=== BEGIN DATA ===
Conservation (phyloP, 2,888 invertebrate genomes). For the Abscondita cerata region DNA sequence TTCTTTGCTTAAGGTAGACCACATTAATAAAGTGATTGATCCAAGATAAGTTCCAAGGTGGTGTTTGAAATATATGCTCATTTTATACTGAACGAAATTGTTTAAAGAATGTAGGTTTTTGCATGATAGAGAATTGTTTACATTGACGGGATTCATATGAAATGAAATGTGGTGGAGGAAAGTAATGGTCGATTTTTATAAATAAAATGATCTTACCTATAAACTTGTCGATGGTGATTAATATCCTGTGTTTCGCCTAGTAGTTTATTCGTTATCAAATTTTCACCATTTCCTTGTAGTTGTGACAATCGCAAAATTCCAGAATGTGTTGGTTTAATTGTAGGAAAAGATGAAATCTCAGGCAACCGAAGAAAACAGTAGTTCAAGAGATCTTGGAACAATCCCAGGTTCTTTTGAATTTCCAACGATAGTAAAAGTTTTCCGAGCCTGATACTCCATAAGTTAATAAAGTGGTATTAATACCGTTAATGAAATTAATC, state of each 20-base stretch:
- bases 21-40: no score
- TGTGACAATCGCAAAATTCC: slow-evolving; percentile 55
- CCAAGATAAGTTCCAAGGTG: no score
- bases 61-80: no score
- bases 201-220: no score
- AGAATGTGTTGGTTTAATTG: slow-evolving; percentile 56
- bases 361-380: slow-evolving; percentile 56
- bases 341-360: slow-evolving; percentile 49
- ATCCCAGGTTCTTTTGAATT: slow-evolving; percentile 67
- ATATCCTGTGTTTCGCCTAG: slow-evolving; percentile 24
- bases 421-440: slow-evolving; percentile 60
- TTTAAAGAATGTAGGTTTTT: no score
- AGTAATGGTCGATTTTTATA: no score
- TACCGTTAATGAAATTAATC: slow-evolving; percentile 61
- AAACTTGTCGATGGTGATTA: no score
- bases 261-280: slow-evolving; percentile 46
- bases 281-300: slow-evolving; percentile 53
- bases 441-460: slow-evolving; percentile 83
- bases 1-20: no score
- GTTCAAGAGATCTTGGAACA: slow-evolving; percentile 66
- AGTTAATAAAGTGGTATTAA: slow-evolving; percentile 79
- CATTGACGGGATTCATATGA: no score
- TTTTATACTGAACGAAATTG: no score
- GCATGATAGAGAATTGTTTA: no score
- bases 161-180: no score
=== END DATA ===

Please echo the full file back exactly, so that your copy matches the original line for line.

Conservation (phyloP, 2,888 invertebrate genomes). For the Abscondita cerata region DNA sequence TTCTTTGCTTAAGGTAGACCACATTAATAAAGTGATTGATCCAAGATAAGTTCCAAGGTGGTGTTTGAAATATATGCTCATTTTATACTGAACGAAATTGTTTAAAGAATGTAGGTTTTTGCATGATAGAGAATTGTTTACATTGACGGGATTCATATGAAATGAAATGTGGTGGAGGAAAGTAATGGTCGATTTTTATAAATAAAATGATCTTACCTATAAACTTGTCGATGGTGATTAATATCCTGTGTTTCGCCTAGTAGTTTATTCGTTATCAAATTTTCACCATTTCCTTGTAGTTGTGACAATCGCAAAATTCCAGAATGTGTTGGTTTAATTGTAGGAAAAGATGAAATCTCAGGCAACCGAAGAAAACAGTAGTTCAAGAGATCTTGGAACAATCCCAGGTTCTTTTGAATTTCCAACGATAGTAAAAGTTTTCCGAGCCTGATACTCCATAAGTTAATAAAGTGGTATTAATACCGTTAATGAAATTAATC, state of each 20-base stretch:
- bases 21-40: no score
- TGTGACAATCGCAAAATTCC: slow-evolving; percentile 55
- CCAAGATAAGTTCCAAGGTG: no score
- bases 61-80: no score
- bases 201-220: no score
- AGAATGTGTTGGTTTAATTG: slow-evolving; percentile 56
- bases 361-380: slow-evolving; percentile 56
- bases 341-360: slow-evolving; percentile 49
- ATCCCAGGTTCTTTTGAATT: slow-evolving; percentile 67
- ATATCCTGTGTTTCGCCTAG: slow-evolving; percentile 24
- bases 421-440: slow-evolving; percentile 60
- TTTAAAGAATGTAGGTTTTT: no score
- AGTAATGGTCGATTTTTATA: no score
- TACCGTTAATGAAATTAATC: slow-evolving; percentile 61
- AAACTTGTCGATGGTGATTA: no score
- bases 261-280: slow-evolving; percentile 46
- bases 281-300: slow-evolving; percentile 53
- bases 441-460: slow-evolving; percentile 83
- bases 1-20: no score
- GTTCAAGAGATCTTGGAACA: slow-evolving; percentile 66
- AGTTAATAAAGTGGTATTAA: slow-evolving; percentile 79
- CATTGACGGGATTCATATGA: no score
- TTTTATACTGAACGAAATTG: no score
- GCATGATAGAGAATTGTTTA: no score
- bases 161-180: no score